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Women in Construction Aid to Skills Gap?

International Women's Day (March 8) was a global day celebrating the social, economic, cultural and political achievements of women. You’d be surprised how far this event goes back, over a hundred years. What you may not be aware of is that only a few years ago, back in 2014, the Construction Youth Trust launched Building the Future: Celebrating Women in Construction in partnership with the Smith Institute and supported by CITB and Wates giving.

 Steve Craig and Andrea Oates identified in their chapter “Empowering women in construction” that:

 “Being a woman working in construction can be a lonely and isolating experience. According to official figures, while just under half of the UK workforce is now female, only 14 percent of workers in construction are women, and they are mostly in secretarial, administrative, design and project management roles.”

I will be honest; I came into construction by the side door (or window) from a world completely unaware of the varied roles within the industry. I now support this industry; I help find the right people. What struck me the most was how many women there are working in this industry; Don’t get me wrong, I’ve just pointed out that there was only 14% in 2014 and despite the numbers creeping up an equal balance is highly unlikely, but to me I was surprised (and delighted) to see so many women with fantastic skills sets and resumes; and this was mainly due to preconceived ideals over the years that the world of construction is not for women. But it is; and it’s growing.

Steve Craig and Andrea Oates also noted this with the example of Leicester City Council. Back in 2012 the council employed 123 women, 28% of the repair and maintenance team, to work on its housing stock. At the time the council took on 10-15 apprentices a year with women averaging 24% of those apprentices. (Building the future: women in construction March 2014 pg. 86).

Along with such educational institutions as the Leicester College, the Construction Youth Trust has seen an improvement in the number of young women on their courses and progressing into the construction industry. Despite this the Trust itself acknowledges that “There's always more we can do and we can only achieve real change together as an industry and as a society.”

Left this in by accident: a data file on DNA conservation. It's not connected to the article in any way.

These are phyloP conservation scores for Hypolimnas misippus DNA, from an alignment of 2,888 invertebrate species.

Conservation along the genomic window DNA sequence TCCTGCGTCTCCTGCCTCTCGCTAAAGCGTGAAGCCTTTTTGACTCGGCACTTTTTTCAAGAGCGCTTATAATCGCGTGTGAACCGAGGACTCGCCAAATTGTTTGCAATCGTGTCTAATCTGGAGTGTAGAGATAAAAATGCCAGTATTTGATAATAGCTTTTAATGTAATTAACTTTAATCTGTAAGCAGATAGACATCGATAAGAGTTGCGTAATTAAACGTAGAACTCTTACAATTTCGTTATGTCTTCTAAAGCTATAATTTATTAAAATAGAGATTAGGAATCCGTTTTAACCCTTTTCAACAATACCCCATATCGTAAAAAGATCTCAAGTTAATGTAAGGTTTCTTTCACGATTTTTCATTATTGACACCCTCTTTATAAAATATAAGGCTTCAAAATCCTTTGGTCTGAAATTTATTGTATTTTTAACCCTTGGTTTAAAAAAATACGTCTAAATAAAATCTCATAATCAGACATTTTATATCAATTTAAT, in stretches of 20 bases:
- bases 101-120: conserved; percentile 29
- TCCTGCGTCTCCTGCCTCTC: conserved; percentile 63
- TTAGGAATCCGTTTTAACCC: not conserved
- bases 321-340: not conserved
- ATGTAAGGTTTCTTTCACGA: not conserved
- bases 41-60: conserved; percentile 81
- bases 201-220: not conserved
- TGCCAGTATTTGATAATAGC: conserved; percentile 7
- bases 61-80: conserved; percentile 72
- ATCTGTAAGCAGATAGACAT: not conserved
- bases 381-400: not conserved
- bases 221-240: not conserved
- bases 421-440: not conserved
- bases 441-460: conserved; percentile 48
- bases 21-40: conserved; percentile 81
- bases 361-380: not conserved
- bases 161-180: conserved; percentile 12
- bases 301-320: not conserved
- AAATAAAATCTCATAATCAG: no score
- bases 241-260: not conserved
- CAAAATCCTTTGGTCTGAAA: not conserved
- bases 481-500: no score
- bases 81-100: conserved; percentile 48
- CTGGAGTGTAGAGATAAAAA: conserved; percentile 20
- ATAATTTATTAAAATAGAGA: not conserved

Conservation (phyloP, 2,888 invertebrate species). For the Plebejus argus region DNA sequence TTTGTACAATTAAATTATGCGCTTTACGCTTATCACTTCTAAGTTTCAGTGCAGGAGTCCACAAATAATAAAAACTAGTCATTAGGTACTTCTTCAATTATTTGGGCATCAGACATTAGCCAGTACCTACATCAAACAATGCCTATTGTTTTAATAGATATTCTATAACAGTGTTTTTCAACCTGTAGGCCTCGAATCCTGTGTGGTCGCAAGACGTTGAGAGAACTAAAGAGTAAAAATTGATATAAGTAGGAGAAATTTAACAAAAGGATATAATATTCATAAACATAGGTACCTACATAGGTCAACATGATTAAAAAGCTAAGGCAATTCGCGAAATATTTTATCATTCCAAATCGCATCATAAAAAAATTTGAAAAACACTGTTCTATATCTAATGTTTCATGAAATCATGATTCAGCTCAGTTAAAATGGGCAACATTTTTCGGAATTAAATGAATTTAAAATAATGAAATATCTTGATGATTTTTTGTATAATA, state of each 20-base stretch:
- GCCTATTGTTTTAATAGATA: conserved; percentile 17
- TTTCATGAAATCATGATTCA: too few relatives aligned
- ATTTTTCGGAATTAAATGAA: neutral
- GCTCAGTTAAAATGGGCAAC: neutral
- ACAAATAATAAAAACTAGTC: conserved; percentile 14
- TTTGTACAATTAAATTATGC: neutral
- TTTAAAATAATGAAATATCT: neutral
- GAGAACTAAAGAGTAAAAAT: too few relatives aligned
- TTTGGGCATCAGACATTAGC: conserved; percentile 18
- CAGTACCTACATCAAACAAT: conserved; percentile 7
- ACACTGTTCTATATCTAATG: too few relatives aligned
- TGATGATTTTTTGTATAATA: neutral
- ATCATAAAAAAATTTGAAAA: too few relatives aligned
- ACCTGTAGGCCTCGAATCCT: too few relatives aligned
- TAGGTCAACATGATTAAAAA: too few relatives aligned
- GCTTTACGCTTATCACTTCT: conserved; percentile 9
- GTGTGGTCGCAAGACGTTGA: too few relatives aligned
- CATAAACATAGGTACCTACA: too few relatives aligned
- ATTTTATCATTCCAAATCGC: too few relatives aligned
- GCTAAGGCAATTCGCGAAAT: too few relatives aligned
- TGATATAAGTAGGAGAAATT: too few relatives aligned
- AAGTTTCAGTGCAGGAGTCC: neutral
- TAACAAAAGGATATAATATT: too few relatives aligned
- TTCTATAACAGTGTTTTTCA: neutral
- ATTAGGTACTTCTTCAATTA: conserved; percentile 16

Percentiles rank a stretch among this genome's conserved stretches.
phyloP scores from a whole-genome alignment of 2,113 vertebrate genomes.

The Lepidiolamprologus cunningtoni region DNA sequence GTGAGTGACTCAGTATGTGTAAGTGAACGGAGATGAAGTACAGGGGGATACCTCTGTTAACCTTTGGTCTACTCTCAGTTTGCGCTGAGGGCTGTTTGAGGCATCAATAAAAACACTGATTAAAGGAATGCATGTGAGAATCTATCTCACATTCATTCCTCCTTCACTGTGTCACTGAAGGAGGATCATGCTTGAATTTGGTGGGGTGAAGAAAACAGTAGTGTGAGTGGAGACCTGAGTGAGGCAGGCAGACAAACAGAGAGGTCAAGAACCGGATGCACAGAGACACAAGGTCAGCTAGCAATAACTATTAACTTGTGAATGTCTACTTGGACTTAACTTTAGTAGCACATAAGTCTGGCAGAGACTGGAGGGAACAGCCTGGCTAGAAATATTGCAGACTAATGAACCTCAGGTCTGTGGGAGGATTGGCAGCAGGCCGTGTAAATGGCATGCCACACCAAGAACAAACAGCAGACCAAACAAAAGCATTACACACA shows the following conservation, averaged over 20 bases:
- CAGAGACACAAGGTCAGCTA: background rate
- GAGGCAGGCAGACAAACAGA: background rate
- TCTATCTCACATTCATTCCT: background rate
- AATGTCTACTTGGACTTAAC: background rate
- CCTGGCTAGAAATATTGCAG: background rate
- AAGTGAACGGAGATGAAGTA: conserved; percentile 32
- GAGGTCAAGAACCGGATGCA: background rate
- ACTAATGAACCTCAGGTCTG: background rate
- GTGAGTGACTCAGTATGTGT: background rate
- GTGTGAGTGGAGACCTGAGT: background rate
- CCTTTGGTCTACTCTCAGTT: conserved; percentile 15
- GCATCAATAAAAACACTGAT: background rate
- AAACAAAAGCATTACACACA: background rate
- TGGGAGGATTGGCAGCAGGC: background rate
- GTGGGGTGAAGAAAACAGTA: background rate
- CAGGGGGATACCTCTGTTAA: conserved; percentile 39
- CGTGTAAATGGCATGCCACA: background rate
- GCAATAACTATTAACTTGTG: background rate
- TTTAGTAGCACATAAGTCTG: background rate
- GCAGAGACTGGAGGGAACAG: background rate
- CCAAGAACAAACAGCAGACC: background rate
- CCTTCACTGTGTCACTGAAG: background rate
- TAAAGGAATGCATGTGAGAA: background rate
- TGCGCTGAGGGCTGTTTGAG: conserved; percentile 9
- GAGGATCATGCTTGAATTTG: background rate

The Royal Institution of Chartered Surveyors (RICS) are proactive in the inclusion of women in the industry; both here in the UK and Asia with their sponsorship of the Women of the Future Awards.

In an interview for International Women’s Day RICS President Amanda Clack stated that the top 3 things needed to drive equality in the workplace were:

  1. Leadership and vision starting from the top of the organisation and working through to all levels to help drive the necessary organisational and cultural change through effective action planning.
  2. A real focus on staff retention that doesn’t see precious top talent leave the sector as they have become disillusioned mid-career. We must address things such as parental leave, flexible working, and career progression.
  3. Proactive support to under-represented minorities, such as women, that allows everyone to bring themselves to work every day – through support such as coaching, mentoring and networking groups.

Amanda Clack believes that “By educating the educators – parents and teachers – that the built and natural environment offers a great career.” The industry has the best chance of attracting women to the profession.

In June 2016 they produced the “Building Inclusivity: Laying the Foundations for the Future” an RICS Inclusive Employer Quality Mark which acknowledges that:

“The UK land, property and built environment sector has not traditionally been associated with the image of a diverse workforce. However, the RICS report “Our Changing World: Let’s Be Ready” highlighted that one of the key areas employers were concerned we address together is the War for Talent; that means drawing upon talent from diverse backgrounds. We urgently need to go beyond our usual recruitment hunting grounds if we are going to ensure that we have a profession that is relevant and fit for the future in a rapidly changing environment.”

As I wrote in my last blog there is a 5 Year Growth Trend Forecast for UK Construction; there is the ever increasing need for good quality construction professionals, both women and men.

There is the opportunity to grow this industry. Our clients are looking for skilled individuals. We are looking for skilled individuals. The tag line for this year’s International Women’s day was #BeBoldForChange a rather fitting tag line for the construction industry also, don’t you think?

 

For more information on employment within the construction industry please search our Jobs section.

 

Sharlene Britton
Office Manager

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